How does EU legislation get made, and what opportunities do outsiders have to influence it? Most people know that the Commission proposes legislation, that the Parliament gets the chance to make amendments, and that nothing gets on the statute books without the approval of the Council of Ministers.
But did you know that if the Commission opposes a Parliamentary amendment it can only be adopted by the Council of Ministers if they’re unanimously in favour too? Did you know that absolutely any MEP can table an amendment while a proposal is going through Committee, but you need the backing of an entire political grouping to table an amendment in at the plenary stage?
It’s pretty complex stuff, and easy to see why so many people get overwhelmed. A large number of
lobbyists public affairs consultancies exist to give professional support to companies that need to navigate the process.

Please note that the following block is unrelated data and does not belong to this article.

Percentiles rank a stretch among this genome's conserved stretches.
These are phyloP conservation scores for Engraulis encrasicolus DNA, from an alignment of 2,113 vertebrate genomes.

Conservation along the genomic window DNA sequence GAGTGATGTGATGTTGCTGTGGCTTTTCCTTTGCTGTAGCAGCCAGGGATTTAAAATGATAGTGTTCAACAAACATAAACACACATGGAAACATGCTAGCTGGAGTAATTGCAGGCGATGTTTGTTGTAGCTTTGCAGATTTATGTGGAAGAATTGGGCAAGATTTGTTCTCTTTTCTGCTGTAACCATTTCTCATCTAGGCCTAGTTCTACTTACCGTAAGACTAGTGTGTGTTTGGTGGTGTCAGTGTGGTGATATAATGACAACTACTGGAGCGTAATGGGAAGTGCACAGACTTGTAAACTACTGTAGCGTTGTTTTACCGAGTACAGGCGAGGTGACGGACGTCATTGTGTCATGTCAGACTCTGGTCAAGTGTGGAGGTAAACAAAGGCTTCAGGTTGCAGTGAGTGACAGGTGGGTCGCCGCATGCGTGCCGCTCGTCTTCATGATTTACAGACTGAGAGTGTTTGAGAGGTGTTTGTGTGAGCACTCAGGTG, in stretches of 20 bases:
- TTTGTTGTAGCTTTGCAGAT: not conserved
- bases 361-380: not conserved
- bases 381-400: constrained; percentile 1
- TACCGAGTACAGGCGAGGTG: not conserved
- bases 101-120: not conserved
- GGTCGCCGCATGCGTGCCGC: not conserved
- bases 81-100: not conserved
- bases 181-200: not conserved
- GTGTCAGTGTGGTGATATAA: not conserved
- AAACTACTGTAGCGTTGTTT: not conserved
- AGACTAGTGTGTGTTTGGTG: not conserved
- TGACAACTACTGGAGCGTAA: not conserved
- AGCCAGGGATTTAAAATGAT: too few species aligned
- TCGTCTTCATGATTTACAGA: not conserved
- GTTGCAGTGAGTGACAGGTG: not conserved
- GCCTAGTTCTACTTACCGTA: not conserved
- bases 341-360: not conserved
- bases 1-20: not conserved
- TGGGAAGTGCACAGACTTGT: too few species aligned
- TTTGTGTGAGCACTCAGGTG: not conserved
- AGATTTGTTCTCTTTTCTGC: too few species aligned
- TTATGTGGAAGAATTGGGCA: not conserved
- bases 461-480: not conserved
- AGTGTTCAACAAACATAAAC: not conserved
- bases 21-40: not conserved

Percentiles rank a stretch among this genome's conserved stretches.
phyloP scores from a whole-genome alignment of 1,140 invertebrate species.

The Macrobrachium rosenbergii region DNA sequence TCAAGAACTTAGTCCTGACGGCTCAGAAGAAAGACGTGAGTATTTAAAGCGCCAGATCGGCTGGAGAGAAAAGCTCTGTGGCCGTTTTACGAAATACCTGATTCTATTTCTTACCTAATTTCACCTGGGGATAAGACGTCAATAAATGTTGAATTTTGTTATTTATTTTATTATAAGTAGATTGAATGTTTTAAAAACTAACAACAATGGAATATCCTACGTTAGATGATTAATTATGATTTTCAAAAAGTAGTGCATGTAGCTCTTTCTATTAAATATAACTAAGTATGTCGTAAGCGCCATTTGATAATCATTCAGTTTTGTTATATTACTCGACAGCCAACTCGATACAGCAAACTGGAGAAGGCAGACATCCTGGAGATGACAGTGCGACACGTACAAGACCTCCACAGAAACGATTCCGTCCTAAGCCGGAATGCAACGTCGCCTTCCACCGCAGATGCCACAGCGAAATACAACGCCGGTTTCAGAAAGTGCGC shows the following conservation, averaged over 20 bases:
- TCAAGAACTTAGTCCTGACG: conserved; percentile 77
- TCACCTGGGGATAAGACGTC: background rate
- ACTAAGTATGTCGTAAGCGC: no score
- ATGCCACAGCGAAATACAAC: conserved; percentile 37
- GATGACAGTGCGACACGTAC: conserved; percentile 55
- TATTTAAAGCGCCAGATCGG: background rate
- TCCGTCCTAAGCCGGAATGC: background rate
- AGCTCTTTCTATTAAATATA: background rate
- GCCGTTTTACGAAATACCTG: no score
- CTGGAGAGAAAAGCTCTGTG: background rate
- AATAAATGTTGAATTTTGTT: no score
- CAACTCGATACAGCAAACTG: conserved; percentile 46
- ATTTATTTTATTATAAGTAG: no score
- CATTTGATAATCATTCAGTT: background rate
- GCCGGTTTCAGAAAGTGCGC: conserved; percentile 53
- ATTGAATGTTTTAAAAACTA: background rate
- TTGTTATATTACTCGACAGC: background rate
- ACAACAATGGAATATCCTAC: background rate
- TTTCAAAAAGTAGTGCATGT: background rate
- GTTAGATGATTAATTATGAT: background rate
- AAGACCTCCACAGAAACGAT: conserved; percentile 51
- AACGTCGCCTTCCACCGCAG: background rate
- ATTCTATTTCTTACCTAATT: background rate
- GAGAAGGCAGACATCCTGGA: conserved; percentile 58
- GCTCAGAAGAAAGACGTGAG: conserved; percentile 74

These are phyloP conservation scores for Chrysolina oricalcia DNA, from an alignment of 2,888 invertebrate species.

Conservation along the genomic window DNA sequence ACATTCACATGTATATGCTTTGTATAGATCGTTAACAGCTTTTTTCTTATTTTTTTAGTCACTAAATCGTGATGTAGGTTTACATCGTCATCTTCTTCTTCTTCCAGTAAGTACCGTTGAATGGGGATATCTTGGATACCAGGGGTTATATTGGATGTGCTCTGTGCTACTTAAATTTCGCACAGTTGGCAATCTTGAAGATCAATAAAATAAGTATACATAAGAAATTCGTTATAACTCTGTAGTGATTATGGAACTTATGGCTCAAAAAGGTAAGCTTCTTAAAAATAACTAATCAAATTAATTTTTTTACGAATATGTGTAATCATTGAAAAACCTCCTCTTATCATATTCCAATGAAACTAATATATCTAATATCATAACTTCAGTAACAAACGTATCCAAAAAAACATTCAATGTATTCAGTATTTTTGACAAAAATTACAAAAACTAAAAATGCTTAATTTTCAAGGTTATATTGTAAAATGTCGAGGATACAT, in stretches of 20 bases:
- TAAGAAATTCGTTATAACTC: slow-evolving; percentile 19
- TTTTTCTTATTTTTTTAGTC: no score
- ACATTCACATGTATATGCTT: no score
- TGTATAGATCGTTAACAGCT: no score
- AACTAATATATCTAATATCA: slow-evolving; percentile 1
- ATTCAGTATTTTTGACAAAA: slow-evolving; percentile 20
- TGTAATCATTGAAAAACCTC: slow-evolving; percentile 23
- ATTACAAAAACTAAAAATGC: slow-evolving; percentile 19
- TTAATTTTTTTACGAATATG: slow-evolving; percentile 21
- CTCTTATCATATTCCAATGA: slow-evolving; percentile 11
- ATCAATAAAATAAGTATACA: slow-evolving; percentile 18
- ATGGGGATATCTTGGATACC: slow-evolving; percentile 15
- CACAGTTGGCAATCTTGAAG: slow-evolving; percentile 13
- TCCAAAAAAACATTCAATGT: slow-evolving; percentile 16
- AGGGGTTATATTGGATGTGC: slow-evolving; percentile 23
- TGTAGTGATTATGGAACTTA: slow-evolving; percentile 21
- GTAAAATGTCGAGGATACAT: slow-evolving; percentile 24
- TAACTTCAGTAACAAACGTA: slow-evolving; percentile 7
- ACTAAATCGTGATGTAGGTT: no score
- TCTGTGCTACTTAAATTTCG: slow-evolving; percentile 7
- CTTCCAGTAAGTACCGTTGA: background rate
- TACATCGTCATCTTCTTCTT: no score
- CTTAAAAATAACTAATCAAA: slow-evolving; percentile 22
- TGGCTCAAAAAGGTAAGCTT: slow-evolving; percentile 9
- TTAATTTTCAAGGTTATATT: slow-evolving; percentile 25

EDRi, the online civil rights campaign group, has written a booklet ”Activist Guide to the Brussels Maze” explaining the process fully, with detailed advice on the opportunities to influence the process. They’ve avowedly written this to help make their activist base more effective, but if you can get past the odd sneers about “large industries [that] devote large lobbying resources” the booklet is actually an extremely readable guide to the policy process for everyone, not just for activists.
Taking the reader through policy formation starting with the main drivers why the Commission makes proposals in first place, the booklet identifies the key institutions and individual roles that need to be persuaded to influence policy and, crucially, when they get their moment of power.
Every institution is very poweful and influential at certain moments and very much a spectator at other moments
— Activist Guide to the Brussels Maze
A short glossary at the back covers the most important jargon, but the booklet itself is so jargon-free this glossary isn’t as extensive as might have been useful.
This booklet is well worth a read if you ever want to take part in shaping legislative outcomes, or working with those who do. Click on the image to download it the PDF.